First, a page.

• Of a Queer Space and Time

Learning activities and teaching methods (given in hours of study time)

Scheduled Learning and Teaching ActivitiesGuided independent studyPlacement / study abroad
82.5217.50

Details of learning activities and teaching methods

CategoryHours of study timeDescription
Scheduled learning and teaching16.5Lectures
Scheduled learning and teaching22Seminars
Scheduled learning and teaching44Film screenings
Guided independent study33Study group preparation and meetings
Guided independent study70Seminar preparation (individual)
Guided independent study 114.5Reading, research and essay preparation

Formative assessment

Form of assessmentSize of the assessment (eg length / duration)ILOs assessedFeedback method
Group project20 minutes1-10Feedback sheet with opportunity for tutorial follow-up individually

Summative assessment (% of credit)

CourseworkWritten examsPractical exams
90010

Details of summative assessment

Form of assessment% of creditSize of the assessment (eg length / duration)ILOs assessedFeedback method
Sequence analysis352000 words1-10Feedback sheet with opportunity for tutorial follow-up
Essay553000 words1-10Feedback sheet with opportunity for tutorial follow-up
Seminar participation10Continuous 1-10Oral Feedback with opportunity for office hours follow-up

Details of re-assessment (where required by referral or deferral)

Original form of assessmentForm of re-assessmentILOs re-assessedTimescale for re-assessment
Sequence analysisSequence analysis1-10Referral/deferral period
EssayEssay1-10Referral/deferral period
Seminar participationRepeat study or Mitigation 1-10Referral/deferral period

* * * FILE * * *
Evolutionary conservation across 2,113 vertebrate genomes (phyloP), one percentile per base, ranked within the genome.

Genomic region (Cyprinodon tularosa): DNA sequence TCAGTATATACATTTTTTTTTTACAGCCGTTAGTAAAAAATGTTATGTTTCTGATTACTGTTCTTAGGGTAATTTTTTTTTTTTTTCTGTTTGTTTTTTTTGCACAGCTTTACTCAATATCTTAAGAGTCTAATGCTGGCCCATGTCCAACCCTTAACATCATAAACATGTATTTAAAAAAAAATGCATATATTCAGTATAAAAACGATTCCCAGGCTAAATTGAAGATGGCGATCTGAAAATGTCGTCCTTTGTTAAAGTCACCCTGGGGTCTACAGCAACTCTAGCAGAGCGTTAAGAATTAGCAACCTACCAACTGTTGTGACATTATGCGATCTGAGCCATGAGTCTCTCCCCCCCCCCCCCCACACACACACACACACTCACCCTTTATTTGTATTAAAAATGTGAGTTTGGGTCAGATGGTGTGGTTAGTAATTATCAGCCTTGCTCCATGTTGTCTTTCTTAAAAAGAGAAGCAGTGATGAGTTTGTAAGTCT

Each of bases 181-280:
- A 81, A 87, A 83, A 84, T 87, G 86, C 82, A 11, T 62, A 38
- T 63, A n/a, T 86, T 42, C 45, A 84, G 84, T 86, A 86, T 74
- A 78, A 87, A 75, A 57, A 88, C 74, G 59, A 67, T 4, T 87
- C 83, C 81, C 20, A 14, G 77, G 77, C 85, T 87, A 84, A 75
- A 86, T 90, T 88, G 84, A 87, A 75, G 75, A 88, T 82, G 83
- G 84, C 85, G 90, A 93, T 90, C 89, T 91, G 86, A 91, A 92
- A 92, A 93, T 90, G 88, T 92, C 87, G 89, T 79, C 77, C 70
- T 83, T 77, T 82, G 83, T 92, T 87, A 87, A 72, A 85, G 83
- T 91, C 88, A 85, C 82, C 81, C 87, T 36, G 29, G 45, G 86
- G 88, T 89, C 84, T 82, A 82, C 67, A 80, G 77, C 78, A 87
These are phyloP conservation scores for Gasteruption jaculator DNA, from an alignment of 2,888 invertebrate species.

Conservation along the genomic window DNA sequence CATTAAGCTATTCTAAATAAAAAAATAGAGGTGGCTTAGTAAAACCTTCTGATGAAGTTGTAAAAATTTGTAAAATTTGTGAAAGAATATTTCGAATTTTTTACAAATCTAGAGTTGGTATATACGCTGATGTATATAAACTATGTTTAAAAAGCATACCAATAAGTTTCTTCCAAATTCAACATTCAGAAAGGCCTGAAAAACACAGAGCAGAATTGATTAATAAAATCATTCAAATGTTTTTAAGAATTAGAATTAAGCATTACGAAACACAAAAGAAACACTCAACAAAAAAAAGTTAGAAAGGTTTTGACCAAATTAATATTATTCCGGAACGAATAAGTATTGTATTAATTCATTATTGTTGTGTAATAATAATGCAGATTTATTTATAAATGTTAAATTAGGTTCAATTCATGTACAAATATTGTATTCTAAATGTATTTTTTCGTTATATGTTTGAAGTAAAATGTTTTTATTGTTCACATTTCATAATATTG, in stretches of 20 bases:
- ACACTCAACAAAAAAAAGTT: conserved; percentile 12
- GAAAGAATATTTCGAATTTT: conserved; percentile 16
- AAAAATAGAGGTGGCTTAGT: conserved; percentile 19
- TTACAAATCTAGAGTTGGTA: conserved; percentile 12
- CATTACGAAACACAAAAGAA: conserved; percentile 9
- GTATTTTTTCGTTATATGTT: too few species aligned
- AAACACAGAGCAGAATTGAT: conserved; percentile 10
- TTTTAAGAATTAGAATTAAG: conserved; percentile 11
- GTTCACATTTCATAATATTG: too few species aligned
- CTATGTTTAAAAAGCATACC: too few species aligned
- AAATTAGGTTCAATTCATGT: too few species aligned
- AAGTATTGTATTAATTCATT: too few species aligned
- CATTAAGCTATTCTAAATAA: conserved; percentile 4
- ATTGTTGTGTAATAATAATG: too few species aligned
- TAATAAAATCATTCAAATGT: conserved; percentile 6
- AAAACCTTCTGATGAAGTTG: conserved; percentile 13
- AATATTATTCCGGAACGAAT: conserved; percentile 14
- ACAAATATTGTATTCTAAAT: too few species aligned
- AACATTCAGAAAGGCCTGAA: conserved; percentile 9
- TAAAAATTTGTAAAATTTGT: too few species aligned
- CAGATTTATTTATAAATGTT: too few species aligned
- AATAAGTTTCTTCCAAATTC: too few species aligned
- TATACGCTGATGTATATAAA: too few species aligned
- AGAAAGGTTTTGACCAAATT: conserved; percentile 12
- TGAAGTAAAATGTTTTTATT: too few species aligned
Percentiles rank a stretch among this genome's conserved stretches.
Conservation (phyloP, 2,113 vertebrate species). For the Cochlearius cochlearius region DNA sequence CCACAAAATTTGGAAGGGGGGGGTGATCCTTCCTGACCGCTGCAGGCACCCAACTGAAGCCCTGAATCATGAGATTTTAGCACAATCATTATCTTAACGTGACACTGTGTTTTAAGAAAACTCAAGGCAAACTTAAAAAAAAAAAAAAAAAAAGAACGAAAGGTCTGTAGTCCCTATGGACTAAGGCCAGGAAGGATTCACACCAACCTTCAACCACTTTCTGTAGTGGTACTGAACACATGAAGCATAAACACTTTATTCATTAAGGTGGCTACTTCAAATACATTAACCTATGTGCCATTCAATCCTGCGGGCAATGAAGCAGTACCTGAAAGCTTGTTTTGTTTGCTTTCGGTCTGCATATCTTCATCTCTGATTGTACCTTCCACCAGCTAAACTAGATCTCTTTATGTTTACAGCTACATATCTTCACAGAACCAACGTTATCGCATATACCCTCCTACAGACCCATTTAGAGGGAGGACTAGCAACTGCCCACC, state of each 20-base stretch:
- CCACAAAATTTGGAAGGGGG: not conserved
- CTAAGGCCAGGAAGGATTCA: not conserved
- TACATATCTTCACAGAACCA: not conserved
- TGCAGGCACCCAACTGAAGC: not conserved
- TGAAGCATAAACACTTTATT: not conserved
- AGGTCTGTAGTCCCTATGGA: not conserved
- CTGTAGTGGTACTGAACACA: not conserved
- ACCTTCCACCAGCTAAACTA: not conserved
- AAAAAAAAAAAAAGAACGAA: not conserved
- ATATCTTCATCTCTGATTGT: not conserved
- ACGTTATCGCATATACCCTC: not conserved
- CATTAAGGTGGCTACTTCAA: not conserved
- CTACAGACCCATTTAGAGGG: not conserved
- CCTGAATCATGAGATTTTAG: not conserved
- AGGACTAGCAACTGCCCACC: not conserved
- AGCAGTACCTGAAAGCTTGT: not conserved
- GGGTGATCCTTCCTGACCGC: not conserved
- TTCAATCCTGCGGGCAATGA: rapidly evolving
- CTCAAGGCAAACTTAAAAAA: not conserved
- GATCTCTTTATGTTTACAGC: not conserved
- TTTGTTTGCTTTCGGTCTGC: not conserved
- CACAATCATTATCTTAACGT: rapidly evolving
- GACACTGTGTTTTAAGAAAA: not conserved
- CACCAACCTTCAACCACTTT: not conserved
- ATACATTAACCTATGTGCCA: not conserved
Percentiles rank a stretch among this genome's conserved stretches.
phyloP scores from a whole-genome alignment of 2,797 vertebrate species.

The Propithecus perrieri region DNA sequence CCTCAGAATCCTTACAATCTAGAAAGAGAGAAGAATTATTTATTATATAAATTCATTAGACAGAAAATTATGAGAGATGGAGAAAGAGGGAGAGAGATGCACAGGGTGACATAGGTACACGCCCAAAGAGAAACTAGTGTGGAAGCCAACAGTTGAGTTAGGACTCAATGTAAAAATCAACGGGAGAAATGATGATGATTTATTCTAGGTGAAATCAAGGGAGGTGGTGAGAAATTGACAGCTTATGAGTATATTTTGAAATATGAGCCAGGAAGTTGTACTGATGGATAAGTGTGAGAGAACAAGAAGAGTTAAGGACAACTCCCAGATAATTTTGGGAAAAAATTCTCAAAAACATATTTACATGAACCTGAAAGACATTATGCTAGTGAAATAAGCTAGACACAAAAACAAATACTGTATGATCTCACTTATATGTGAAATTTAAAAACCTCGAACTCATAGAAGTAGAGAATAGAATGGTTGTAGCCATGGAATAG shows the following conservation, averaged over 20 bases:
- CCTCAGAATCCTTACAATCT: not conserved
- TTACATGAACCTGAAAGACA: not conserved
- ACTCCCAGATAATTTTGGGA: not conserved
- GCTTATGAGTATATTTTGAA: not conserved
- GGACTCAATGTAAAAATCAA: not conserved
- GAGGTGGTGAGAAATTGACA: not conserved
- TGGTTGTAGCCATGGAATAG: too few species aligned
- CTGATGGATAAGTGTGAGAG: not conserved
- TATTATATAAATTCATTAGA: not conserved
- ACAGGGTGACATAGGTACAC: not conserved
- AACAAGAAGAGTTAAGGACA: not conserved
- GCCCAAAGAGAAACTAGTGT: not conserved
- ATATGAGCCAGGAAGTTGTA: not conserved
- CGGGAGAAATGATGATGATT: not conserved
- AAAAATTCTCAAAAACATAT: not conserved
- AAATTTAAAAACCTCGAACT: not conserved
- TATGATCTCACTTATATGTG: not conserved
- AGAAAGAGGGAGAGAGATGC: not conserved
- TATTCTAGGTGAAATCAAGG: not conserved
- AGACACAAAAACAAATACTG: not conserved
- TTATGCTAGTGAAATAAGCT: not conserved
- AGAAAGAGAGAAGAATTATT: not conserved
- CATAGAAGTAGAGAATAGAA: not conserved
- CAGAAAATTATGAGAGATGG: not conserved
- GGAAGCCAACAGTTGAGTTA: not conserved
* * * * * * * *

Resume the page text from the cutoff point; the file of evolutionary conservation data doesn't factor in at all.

Indicative learning resources - Basic reading

Core Viewing:

  • Of Time and the City (Davies, 2008)
  • In the Mood For Love (Wong, 2000)
  • Repo Man   (Cox, 1984)
  • Somewhere  (Coppola, 2010)
  • Sin Nombre  (Fukunaga, 2009)
  • Kung-Fu Hustle   (Chow, 2004)
  • Stalker   (Tarkovsky, 1979)
  • Russian Ark   (Sokurov, 2002)
  • My Own Private Idaho   (van Sant, 1991)
  • Thelma and Louise  (Scott, 1991)
  • Hiroshima Mon Amour  (Resnais, 1959)
  • Nostalgia for the Light (Guzmán, 2010)
  • Uncle Boonmee Who Can Recall His Past Lives  (Weerasethakul, 2010)
  • The Tree of Life  (Malick, 2011)
  • Red Desert  (Antonioni, 1964)
  • A Woman Under the Influence  (Cassavetes, 1974)
  • Klute  (Pakula, 1971)
  • Under the Skin  (Glazer, 2014)
  • Orlando  (Potter, 1992)
  • Boys Don't Cry  (Peirce, 1999) 

Basic reading:

  • Linda Williams and Christine Gledhill, eds.,  Reinventing Film Studies  (Oxford University Press, 2000)
  • Mark Shiel,  Cinema and the City: Film and Urban Societies in a Global Context  (Blackwell, 2001)
  • Andrei Tarkovskii,  Sculpting in Time: Reflections on the Cinema  (University of Texas Press, 1987)
  • Michel de Certeau, Michel. The Practice of Everyday Life. Trans. Steven Rendall. (Berkeley: University of California Press, 2008)
  • Allan Casebier,   Film and Phenomenology: Toward a Realist Theory of Cinematic Representation. (Cambridge: Cambridge University Press, 1991)
  • Judith Butler, Gender Trouble: Feminism and the Subversion of Identity. (New York: Routledge, 1990)
  • Gilles Deleuze, Cinema 2: The Time Image (London: Continuum, 2005)
  • Cathy, Caruth, Unclaimed Experience: Trauma, Narrative and History (Johns Hopkins U Press, 1996))
  • Yvette, Bíro, Yvette Turbulence and Flow in Film: The Rhythmic Design. Trans. Paul Salamon. (Bloomington and Indianapolis: Indiana University Press, 2008)

Module has an active ELE page?

Yes

Indicative learning resources - Web based and electronic resources

 

Available as distance learning?

No

Origin date

01/10/2011

Last revision date

23/10/2018

Key words search

cinescapes, philosophy, time, space, identity, feminism, film sound, film theory, Soviet Cinema, postcolonial cinema